Andy Cowan law ’08 said that members of the Law Student’s Association were concerned that changes in the Code would expand the University’s power and yet remove many of the accused’s current protections.
“[Tuesday,] the Cornell Law Student’s Association Board voted unanimously to express its deep concern with proposed changes in the Code,” Cowan said, adding that he did not formally represent the group.

In April, the Women’s Resource Center Advisory Board joined with Challenging Racism and Systems of Hierarchy, a group formed after a black student from Union College was stabbed by Nathan Poffenbarger ’08, a white Cornell student, on West Campus last February, and wrote a letter to then interim President Hunter R. Rawlings III to ask for more support for victims of sexual assault — including revisions to the Campus Code of Conduct. They made many of the same arguments in a guest column in The Sun.

Recommendations focused on changes to the University’s sexual assault policy, including that the Code should extend off-campus, students should not be allowed on the Hearing Board, the Hearing Board and the Judicial Administrator should receive sexual assault education and that neither the accused nor the victim should be allowed lawyers.

Prof. Dan Brown, animal science, has also offered some suggestions for changes to the Code and the judicial system that did not appear in the Krause Report.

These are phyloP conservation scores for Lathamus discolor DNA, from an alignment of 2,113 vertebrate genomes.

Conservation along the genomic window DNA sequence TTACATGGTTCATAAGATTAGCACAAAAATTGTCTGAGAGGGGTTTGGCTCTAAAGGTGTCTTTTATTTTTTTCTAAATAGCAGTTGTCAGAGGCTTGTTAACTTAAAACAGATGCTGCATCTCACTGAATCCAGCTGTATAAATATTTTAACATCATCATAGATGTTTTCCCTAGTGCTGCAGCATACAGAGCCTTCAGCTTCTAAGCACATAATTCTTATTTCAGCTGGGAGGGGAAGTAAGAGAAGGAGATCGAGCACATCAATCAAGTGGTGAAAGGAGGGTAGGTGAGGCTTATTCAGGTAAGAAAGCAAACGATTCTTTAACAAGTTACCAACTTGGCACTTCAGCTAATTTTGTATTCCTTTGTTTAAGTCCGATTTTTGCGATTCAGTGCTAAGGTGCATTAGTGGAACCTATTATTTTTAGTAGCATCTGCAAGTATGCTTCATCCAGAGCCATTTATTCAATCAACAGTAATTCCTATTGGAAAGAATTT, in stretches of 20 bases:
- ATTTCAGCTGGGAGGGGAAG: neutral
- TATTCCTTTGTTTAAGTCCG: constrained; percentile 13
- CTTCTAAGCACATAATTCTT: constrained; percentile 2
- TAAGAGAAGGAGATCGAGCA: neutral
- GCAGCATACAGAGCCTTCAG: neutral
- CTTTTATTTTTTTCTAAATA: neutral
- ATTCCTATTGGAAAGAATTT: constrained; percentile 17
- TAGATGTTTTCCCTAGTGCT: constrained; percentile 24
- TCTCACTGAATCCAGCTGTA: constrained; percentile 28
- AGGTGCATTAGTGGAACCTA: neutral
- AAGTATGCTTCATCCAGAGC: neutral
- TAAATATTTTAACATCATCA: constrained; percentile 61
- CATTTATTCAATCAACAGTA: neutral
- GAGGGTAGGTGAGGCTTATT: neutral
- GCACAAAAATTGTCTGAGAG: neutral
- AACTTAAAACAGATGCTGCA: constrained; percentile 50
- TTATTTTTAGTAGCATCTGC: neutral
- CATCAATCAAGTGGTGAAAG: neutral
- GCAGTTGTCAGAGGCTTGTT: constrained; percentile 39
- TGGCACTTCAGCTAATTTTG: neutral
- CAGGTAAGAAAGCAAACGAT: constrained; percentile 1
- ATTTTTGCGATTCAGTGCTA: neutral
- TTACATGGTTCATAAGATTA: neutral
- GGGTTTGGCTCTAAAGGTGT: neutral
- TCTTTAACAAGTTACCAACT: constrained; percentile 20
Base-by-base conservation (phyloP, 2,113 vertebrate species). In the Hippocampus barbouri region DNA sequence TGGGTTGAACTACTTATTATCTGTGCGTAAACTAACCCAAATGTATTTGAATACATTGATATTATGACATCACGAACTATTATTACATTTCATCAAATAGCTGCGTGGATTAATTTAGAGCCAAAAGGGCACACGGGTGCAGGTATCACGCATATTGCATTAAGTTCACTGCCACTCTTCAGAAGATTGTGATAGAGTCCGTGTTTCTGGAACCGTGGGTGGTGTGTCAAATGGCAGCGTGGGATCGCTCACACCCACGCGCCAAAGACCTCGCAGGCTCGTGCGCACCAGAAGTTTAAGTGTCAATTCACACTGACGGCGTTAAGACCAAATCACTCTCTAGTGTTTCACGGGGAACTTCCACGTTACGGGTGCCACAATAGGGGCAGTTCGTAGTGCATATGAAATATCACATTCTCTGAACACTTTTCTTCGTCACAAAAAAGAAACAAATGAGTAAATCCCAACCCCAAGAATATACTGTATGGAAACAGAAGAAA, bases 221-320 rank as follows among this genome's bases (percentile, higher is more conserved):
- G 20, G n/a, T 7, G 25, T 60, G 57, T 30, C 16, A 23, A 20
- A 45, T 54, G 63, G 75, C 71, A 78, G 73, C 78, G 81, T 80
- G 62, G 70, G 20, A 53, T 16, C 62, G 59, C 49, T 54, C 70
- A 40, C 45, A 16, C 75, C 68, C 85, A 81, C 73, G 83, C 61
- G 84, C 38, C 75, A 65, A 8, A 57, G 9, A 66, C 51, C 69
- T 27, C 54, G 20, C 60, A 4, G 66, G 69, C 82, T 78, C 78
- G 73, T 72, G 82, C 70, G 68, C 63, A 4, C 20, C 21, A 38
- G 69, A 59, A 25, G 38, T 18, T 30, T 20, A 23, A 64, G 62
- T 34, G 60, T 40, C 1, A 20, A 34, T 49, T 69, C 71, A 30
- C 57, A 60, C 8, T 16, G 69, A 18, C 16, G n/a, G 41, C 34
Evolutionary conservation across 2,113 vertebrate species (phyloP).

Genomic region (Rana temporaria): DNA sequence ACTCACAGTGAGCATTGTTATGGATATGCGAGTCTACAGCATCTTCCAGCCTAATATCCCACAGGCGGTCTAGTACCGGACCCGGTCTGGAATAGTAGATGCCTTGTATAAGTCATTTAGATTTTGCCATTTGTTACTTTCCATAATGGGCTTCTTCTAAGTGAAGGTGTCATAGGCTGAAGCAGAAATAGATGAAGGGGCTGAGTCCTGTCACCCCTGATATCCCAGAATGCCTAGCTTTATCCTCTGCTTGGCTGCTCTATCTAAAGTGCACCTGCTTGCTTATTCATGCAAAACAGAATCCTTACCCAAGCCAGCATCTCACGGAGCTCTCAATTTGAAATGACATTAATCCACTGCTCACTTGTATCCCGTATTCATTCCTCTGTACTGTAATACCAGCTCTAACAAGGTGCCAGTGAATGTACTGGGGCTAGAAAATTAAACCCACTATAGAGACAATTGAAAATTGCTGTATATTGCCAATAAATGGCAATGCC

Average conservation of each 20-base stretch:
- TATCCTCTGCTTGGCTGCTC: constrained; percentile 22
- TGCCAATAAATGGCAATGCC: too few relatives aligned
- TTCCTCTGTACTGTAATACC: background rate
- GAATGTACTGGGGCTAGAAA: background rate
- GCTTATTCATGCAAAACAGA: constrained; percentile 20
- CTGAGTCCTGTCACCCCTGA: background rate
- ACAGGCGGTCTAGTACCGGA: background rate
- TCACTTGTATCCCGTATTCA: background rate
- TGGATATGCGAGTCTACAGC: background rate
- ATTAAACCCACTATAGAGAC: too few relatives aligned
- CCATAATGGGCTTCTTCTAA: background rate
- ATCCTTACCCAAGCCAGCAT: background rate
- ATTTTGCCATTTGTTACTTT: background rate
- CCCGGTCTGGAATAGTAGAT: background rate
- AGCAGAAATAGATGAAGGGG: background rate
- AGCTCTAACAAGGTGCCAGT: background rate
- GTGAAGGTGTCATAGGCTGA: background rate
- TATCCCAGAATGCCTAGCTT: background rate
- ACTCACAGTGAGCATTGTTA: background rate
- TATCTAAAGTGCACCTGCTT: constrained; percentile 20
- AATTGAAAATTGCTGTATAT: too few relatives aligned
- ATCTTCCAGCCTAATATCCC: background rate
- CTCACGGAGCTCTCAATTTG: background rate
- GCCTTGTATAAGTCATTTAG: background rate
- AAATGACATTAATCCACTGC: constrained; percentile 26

He said that the Code of Conduct should be expanded to include all members of the Cornell community and that everyone should be held to the same ethical standard.

“It should embrace within its jurisdiction students, employees, faculty, trustees and administrators as being subject to the Campus Code of Conduct … this is very common in other educational organizations.”

Additionally, Brown said that not all members of the community feel equally protected on campus.

“Both the J.A. and the police need to be absolutely independent,” he said.
Many people have been trying to inform the community about possible changes to the Code as well as promote discussion on campus. Max Henderson ’08 took an unusual approach to getting students involved by starting a Facebook group called “DOWN with the Changes to the University Code of Conduct!” The group, which was started shortly after Henderson received Skorton’s e-mail last Monday, has grown to 666 members at time of publication.

“I wanted to kind of inform people as to what the contents actually meant to them … to try to get people involved, to try to get people to read the report,” Henderson told The Sun. “I didn’t realize how useful the Facebook could be for [serious issues].”

“As a student, I don’t think I could count on one hand the number of people who had read the code before they had been accused of violating it,” Henderson said at the meeting.

Julianna Marwell ’08, the undergraduate chair of the U.A., said she was pleased that people came to the meeting and hoped to receive more input from the community in the future.

Skorton also said after the meeting that he was open to discussion.
“I hope that there was nothing in the memo I sent to campus that made people think they couldn’t come directly to me,” Skorton said.
Krause, a former senior advisor to the president, finished the report in April. Her report, Rawlings’s memo introducing the report, drafts of a proposed Student Disciplinary System and University Code of Conduct as well as minutes of the U.A. meeting, information about future U.A. and CJC meetings and a mechanism for giving feedback to the U.A. are available online at